At the most very basic level, we have to ask a simple question: does capitalism work? For a long time capitalism worked well for an impressively large number of people, a large enough number that you could probably ignore the seepage around the edges if you so desired. But it has now ceased to work for an increasingly large number of people. The reflexive response from both sides of the mainstream political dualism has been that localized problems should not be confused with systematic problems: if you fail, it's your fault and not that of the system. The system works. Both major political parties seem to differ only in the degree to which they posit government action as a remedy for the localized shortcomings of capitalism. The American political system as it is presently conceived is simply unable to process the possibility that current problems are not localized, and that they may very well be systematic and progressively degenerative. Right now I believe it is safe to say that, despite whatever economic problems they may be experiencing in their own lives, the mass of middle America has not been sufficiently radicalized to be able to see any continuity between pictures like the one above and the circumstances of not being able to pay their bills and feed their children. People remain isolated and aloof for so long as they feel afraid, and a lot of people feel very afraid right now. They're more afraid, however, of not being able to pay their bills than they are of the government. All that needs to happen in order for that to change is for the government and its representatives to keep on doing what they did last Friday.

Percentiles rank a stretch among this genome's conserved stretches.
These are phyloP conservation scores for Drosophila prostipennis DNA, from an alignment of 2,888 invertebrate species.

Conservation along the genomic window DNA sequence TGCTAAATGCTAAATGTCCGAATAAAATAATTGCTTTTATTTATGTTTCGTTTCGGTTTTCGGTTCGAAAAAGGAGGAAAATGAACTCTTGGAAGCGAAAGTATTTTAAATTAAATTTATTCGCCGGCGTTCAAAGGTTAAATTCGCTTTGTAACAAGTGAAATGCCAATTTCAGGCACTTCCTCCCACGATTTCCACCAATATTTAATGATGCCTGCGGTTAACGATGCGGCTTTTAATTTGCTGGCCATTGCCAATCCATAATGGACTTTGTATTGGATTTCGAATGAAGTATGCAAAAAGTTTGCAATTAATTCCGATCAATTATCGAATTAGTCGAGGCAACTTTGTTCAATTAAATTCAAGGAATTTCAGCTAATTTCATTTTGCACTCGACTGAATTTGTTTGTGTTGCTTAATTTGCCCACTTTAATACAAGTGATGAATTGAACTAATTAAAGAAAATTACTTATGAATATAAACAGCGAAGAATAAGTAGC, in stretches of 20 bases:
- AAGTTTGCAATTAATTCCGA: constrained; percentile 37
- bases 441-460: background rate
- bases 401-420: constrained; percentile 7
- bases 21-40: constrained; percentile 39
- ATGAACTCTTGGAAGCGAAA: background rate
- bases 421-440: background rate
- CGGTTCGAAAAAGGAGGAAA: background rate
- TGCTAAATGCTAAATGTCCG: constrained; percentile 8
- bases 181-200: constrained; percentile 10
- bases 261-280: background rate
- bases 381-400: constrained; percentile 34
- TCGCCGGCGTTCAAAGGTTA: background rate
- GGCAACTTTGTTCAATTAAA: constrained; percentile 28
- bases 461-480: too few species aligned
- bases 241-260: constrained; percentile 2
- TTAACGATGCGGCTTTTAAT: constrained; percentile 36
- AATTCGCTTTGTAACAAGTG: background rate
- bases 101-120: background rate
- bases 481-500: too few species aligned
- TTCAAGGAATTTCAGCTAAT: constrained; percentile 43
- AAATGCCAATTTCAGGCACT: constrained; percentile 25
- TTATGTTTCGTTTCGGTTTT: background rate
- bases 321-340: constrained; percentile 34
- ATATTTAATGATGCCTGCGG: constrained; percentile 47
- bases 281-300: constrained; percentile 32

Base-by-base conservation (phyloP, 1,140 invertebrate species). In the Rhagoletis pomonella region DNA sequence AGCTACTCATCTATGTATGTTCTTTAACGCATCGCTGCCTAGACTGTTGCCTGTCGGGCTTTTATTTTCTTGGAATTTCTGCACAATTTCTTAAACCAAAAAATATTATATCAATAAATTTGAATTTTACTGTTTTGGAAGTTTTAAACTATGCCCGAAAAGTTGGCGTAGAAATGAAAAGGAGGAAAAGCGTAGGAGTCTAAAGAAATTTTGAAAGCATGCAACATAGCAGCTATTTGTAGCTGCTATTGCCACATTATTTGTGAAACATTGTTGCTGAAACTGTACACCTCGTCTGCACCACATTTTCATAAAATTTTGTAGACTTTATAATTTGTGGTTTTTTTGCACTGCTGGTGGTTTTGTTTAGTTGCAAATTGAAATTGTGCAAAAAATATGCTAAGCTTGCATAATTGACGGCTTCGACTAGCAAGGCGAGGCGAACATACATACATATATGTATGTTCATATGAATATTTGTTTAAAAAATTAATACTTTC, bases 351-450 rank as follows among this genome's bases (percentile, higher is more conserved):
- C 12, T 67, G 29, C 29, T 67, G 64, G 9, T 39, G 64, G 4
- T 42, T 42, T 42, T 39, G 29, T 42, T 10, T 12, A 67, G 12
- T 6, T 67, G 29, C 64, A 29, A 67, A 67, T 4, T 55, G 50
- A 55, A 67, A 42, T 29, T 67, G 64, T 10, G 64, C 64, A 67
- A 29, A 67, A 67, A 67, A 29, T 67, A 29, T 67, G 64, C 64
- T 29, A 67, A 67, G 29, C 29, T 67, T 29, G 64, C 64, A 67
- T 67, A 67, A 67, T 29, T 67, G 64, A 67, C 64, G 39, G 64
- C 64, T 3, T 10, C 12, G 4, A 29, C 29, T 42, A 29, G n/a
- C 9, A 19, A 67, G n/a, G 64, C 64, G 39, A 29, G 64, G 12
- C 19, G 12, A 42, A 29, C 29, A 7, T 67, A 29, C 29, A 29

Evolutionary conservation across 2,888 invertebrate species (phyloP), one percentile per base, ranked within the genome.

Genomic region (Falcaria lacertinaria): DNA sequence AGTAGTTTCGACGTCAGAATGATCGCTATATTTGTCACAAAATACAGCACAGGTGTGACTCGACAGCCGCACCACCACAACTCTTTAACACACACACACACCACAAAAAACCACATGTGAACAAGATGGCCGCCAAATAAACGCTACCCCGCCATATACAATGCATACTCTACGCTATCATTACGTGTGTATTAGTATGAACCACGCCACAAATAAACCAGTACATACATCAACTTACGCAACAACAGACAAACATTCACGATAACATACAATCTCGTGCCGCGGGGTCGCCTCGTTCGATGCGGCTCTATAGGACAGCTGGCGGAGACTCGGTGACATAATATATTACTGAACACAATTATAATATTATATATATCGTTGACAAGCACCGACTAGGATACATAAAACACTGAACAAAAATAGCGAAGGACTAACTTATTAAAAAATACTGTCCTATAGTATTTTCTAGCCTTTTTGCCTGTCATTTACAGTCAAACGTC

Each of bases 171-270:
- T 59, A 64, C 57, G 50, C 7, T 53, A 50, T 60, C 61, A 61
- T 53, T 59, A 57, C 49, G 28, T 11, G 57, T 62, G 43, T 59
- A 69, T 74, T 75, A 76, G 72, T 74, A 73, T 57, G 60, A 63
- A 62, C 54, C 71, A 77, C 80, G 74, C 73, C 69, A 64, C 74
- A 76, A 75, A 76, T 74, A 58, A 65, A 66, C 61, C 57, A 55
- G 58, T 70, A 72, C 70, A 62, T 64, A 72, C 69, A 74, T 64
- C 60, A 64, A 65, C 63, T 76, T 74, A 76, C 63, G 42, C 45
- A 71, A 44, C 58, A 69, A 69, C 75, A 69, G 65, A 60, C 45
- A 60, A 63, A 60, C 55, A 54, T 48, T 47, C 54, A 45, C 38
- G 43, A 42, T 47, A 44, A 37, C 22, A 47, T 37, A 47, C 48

I'm saddened and shocked to see these things happening in my own back yard, but it had to start somewhere. Might as well be here.